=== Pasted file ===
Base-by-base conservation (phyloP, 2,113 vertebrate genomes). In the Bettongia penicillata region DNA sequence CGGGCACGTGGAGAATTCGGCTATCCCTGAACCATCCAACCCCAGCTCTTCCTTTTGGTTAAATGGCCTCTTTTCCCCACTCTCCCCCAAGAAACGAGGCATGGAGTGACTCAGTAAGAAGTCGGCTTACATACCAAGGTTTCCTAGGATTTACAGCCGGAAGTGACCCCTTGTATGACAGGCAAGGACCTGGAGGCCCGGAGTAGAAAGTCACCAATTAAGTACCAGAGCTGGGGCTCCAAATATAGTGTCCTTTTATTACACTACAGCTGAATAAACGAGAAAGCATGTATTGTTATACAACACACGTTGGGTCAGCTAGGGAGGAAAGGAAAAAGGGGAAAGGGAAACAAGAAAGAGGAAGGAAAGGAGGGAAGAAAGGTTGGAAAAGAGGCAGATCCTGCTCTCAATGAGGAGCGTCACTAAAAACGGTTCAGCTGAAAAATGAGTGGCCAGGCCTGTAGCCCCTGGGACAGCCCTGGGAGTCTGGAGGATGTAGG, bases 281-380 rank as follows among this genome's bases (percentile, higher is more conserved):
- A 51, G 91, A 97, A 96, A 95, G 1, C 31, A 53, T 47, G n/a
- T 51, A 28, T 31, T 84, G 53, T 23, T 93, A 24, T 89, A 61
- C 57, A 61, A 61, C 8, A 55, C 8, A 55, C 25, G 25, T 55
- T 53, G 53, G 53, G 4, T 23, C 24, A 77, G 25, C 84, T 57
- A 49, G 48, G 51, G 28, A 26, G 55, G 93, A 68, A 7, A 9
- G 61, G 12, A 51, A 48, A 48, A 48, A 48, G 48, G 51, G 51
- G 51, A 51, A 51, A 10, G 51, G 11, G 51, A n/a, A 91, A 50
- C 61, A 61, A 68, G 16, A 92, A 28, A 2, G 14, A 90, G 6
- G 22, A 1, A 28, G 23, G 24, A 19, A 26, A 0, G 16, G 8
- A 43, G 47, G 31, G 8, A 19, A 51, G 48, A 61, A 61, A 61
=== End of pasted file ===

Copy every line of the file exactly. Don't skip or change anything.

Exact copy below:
Base-by-base conservation (phyloP, 2,113 vertebrate genomes). In the Bettongia penicillata region DNA sequence CGGGCACGTGGAGAATTCGGCTATCCCTGAACCATCCAACCCCAGCTCTTCCTTTTGGTTAAATGGCCTCTTTTCCCCACTCTCCCCCAAGAAACGAGGCATGGAGTGACTCAGTAAGAAGTCGGCTTACATACCAAGGTTTCCTAGGATTTACAGCCGGAAGTGACCCCTTGTATGACAGGCAAGGACCTGGAGGCCCGGAGTAGAAAGTCACCAATTAAGTACCAGAGCTGGGGCTCCAAATATAGTGTCCTTTTATTACACTACAGCTGAATAAACGAGAAAGCATGTATTGTTATACAACACACGTTGGGTCAGCTAGGGAGGAAAGGAAAAAGGGGAAAGGGAAACAAGAAAGAGGAAGGAAAGGAGGGAAGAAAGGTTGGAAAAGAGGCAGATCCTGCTCTCAATGAGGAGCGTCACTAAAAACGGTTCAGCTGAAAAATGAGTGGCCAGGCCTGTAGCCCCTGGGACAGCCCTGGGAGTCTGGAGGATGTAGG, bases 281-380 rank as follows among this genome's bases (percentile, higher is more conserved):
- A 51, G 91, A 97, A 96, A 95, G 1, C 31, A 53, T 47, G n/a
- T 51, A 28, T 31, T 84, G 53, T 23, T 93, A 24, T 89, A 61
- C 57, A 61, A 61, C 8, A 55, C 8, A 55, C 25, G 25, T 55
- T 53, G 53, G 53, G 4, T 23, C 24, A 77, G 25, C 84, T 57
- A 49, G 48, G 51, G 28, A 26, G 55, G 93, A 68, A 7, A 9
- G 61, G 12, A 51, A 48, A 48, A 48, A 48, G 48, G 51, G 51
- G 51, A 51, A 51, A 10, G 51, G 11, G 51, A n/a, A 91, A 50
- C 61, A 61, A 68, G 16, A 92, A 28, A 2, G 14, A 90, G 6
- G 22, A 1, A 28, G 23, G 24, A 19, A 26, A 0, G 16, G 8
- A 43, G 47, G 31, G 8, A 19, A 51, G 48, A 61, A 61, A 61